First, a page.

When it comes to the target range for the federal funds rate, it's a matter of when it is going up, not if it is going up. From our vantage point, we think that target range is going to be increased at the March 14-15 Federal Open Market Committee (FOMC) meeting.
Our viewpoint was a minority viewpoint only a week or so ago, yet much has changed in the interim, such that our viewpoint is now the majority viewpoint.
When the minutes from the January 31-February 1 FOMC meeting were released on February 22, we said on our Fed Brief page that the market should consider itself warned that the Fed could raise the target range for the fed funds rate sooner than expected.
We said as much pointing to the passage in the minutes that noted, "...many participants expressed the view that it might be appropriate to raise the federal funds rate again fairly soon if incoming information on the labor market and inflation was in line with or stronger than their current expectations or if the risks of overshooting the Committee's maximum-employment and inflation objectives increased."
That declaration notwithstanding, the probability of a rate hike in March continued to linger below 30%, according to the CME's FedWatch Tool. At the moment, that probability stands at 75.3%.
The sudden, and remarkable, shift in rate-hike expectations can be attributed to several factors:
- Fed officials increasingly touting the idea -- both directly and indirectly with their language -- that the target range for the fed funds rate could be increased at the March meeting
- The stock market's inexorable climb to record highs, which has driven up animal spirits and valuations (and presumably the Fed's attention to such matters)
- The four-week moving average for initial claims hitting its lowest level (234,250) since April 14, 1973; and
- The PCE Price Index increasing 1.9% year-over-year in January, which is close to the Fed's longer-run inflation target of 2.0%
That PCE Price Index was one of three economic releases we identified as a focal point for determining if the Fed would in fact raise the policy rate at its March meeting. The other two were the February Employment Situation Report (released March 10) and the Consumer Price Index Report for February (released March 15).
We no longer think there is as much riding on the latter two reports when it comes to the March rate-hike decision. A rate hike in March should be a done deal barring an absolutely dismal reading for average hourly earnings in February.
The primary reason we think a rate hike should happen is that the stock market is effectively telling the FOMC to raise the target range for the fed funds rate. We'd argue that it was saying as much even when the probability of a rate hike in March was below 20%.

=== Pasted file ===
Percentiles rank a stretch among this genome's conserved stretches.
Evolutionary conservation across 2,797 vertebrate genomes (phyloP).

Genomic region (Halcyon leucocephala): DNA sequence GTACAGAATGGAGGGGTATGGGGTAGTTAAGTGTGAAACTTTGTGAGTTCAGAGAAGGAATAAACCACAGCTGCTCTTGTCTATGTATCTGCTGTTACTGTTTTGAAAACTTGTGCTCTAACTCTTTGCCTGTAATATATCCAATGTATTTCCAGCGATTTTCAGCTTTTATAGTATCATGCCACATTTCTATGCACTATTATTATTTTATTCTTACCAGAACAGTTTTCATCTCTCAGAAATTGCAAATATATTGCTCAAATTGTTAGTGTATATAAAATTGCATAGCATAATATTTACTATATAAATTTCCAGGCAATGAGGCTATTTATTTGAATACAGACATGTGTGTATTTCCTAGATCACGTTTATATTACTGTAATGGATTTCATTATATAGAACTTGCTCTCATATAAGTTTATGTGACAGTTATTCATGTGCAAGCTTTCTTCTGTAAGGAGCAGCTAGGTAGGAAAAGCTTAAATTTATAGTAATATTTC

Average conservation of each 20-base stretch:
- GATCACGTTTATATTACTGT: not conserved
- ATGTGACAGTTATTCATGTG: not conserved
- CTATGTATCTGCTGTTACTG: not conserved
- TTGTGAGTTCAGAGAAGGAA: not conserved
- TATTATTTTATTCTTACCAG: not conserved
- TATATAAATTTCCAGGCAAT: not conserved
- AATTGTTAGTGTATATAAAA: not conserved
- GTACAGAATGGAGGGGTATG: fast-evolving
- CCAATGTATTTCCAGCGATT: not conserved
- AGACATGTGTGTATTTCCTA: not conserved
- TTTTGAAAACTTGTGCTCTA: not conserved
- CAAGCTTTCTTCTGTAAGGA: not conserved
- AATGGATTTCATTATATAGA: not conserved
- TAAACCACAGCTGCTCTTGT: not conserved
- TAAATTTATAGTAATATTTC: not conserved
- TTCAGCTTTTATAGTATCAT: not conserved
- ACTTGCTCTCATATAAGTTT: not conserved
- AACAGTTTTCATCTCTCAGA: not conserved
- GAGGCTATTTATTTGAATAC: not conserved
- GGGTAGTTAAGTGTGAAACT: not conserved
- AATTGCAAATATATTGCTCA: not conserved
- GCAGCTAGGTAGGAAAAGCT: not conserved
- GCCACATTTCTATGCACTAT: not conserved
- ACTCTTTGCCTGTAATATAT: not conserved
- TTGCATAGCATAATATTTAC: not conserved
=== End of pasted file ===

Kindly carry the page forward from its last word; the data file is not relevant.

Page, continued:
That thinking is rooted in the enduring leadership of the cyclical sectors this year, which has been a reflection of the stock market's belief that stronger economic growth lays ahead.
Promises from the White House of tax reform, infrastructure spending, and deregulation have fueled that belief along with various consumer confidence readings, healthy nonfarm payroll gains, improving growth abroad, corporate earnings growth, and rising futures prices for industrial metals and lumber.
The stock market gains across sectors and market-cap sizes has been impressive. On another level, they have been akin to a window of rate-hike opportunity opening up for the FOMC.
The FOMC has missed such windows of opportunity in the past. We don't think they can, should, or will pass it up this time around knowing the stock market looks exceedingly comfortable with its mental state of expectations.
To wit, the stock market had its best day of 2017 on the same day the probability of a rate hike at the March meeting shot up close to 70%.
That performance, among other things, validated the notion that the stock market isn't afraid of a rate hike at this juncture, because it recognizes the fed funds rate will be going up for the right economic reasons and not simply on account of a veiled attempt by the Fed to get some rate-cut insurance in its back pocket.
What It All Means
Could U.S. economic growth be stronger? Absolutely. Is there uncertainty about the evolution of fiscal policy in the U.S. and the election cycle in Europe? You bet.
Even so, GDP growth, the PCE Price Index, financial conditions, and unemployment are not at emergency levels. By extension, the fed funds rate should not be either.
The Federal Reserve's path to normalization should pass right through the window of opportunity the stock market has opened up for the FOMC ahead of its March meeting.
It's in the cards, it's in the stock market, and it should be in the next policy directive.